Gum Disease Can Also Affect Your Jaw Health

Elderly woman holding her jaw. Caption: Periodontal disease can affect you jaw.

AT DENTAL PARTNERS OF BOSTON, we’ve been fighting a war against gum disease for a long time. Many of our patients are surprised to learn that in adults, tooth loss is usually a direct result of gum disease! New research is showing that gum disease hurts even more than your teeth…

Periodontal Disease Hurts Your Jaw In Two Ways

The bacteria that causes gum disease is a bad influence on the whole chemistry of your mouth. It causes proteins that normally protect your teeth and gums to turn traitor and start attacking bone mass (in your jaw) instead.

The second way gum disease hurts your jaw is through tooth loss. When you lose a tooth, the jawbone in that area starts to deteriorate due to a process called bone resorption. This occurs because the jawbone no longer receives the stimulation it needs from the tooth’s roots.

Teeth play a crucial role in maintaining the health of the jawbone. When you chew, the pressure exerted on the teeth stimulates the surrounding bone tissue, keeping it strong and healthy. Additionally, the tooth roots embedded in the jawbone provide mechanical support and help to preserve its structure.

However, when a tooth is lost and not replaced, the lack of stimulation leads to a decrease in bone density and volume in that area. Over time, the jawbone can shrink and weaken, which can affect the stability of neighboring teeth and the overall structure of the jaw.

This process can have various consequences, including changes in facial appearance, difficulties with chewing and speaking, and potential problems with dental prosthetics or dental implants if you decide to replace the missing tooth later on. Therefore, it’s essential to address tooth loss promptly to prevent or minimize bone resorption and its associated complications.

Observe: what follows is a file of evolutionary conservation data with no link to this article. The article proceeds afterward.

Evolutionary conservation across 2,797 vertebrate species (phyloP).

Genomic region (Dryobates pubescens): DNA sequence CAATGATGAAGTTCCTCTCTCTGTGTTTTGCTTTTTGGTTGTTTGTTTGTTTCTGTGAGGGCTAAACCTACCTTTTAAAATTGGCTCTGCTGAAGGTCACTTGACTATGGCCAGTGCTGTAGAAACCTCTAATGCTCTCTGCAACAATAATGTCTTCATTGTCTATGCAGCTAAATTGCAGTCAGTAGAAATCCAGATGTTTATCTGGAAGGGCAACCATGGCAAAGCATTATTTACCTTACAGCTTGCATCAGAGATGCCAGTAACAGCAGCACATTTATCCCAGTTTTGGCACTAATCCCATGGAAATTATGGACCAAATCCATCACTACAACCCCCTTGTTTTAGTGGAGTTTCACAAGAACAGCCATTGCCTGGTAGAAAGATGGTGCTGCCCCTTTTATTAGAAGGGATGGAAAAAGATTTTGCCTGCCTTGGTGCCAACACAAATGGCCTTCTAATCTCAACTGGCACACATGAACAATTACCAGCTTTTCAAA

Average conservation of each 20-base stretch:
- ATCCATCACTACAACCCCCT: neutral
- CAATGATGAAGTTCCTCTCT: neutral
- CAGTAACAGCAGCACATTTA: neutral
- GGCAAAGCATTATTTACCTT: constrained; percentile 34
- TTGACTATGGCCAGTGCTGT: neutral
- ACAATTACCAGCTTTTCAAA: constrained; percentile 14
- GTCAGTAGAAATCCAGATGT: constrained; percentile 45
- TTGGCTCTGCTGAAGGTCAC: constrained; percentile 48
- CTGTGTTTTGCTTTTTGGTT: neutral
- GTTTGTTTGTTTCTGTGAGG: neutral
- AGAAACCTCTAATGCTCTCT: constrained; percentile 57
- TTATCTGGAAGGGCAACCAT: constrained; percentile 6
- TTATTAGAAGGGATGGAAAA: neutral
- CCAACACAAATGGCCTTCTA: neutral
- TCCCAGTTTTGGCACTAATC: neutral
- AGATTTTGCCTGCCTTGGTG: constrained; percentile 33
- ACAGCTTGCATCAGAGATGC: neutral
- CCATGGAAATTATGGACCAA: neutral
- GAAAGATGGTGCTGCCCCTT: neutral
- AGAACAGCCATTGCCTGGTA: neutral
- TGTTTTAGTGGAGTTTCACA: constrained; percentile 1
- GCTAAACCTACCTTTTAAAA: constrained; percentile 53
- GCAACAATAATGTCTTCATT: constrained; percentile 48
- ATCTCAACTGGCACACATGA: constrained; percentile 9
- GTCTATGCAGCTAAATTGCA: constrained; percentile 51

Make Sure You Have An Anti-Gum-Disease Strategy

Depending on where you are with your gum health, here are three plans A, B, and C, to help you take care of your teeth.

Plan A: Preventative Care

Your best option is to prevent gum disease in the first place. If gum disease hasn’t progressed, then you can stop it simply through a careful at-home dental routine. This includes proper brushing and flossing two times a day. Dental cleaning appointments with our team are also an important part of gum disease prevention.

Plan B: Periodontal Treatment

However, if gum disease has already progressed, you’ll need some extra TLC. We may recommend scaling and root planing, which will make it easier to clean your teeth and prevent hidden pockets of bacteria. We also have advanced laser periodontal treatment, which removes the diseased tissue without hurting your healthy gums.

Plan C: Dental Implants

How do you restore oral health once it’s gone so far that you have lost teeth? Don’t let your jaw suffer the consequences—the best solution for tooth loss is dental implants. Unlike dental bridges, implants can actually fuse with the jawbone and prevent jawbone deterioration.

Questions? Let’s Talk

Let us help you work out a plan to prevent or treat gum disease. Contact us to schedule an appointment.

Thanks for being a valued part of our practice!

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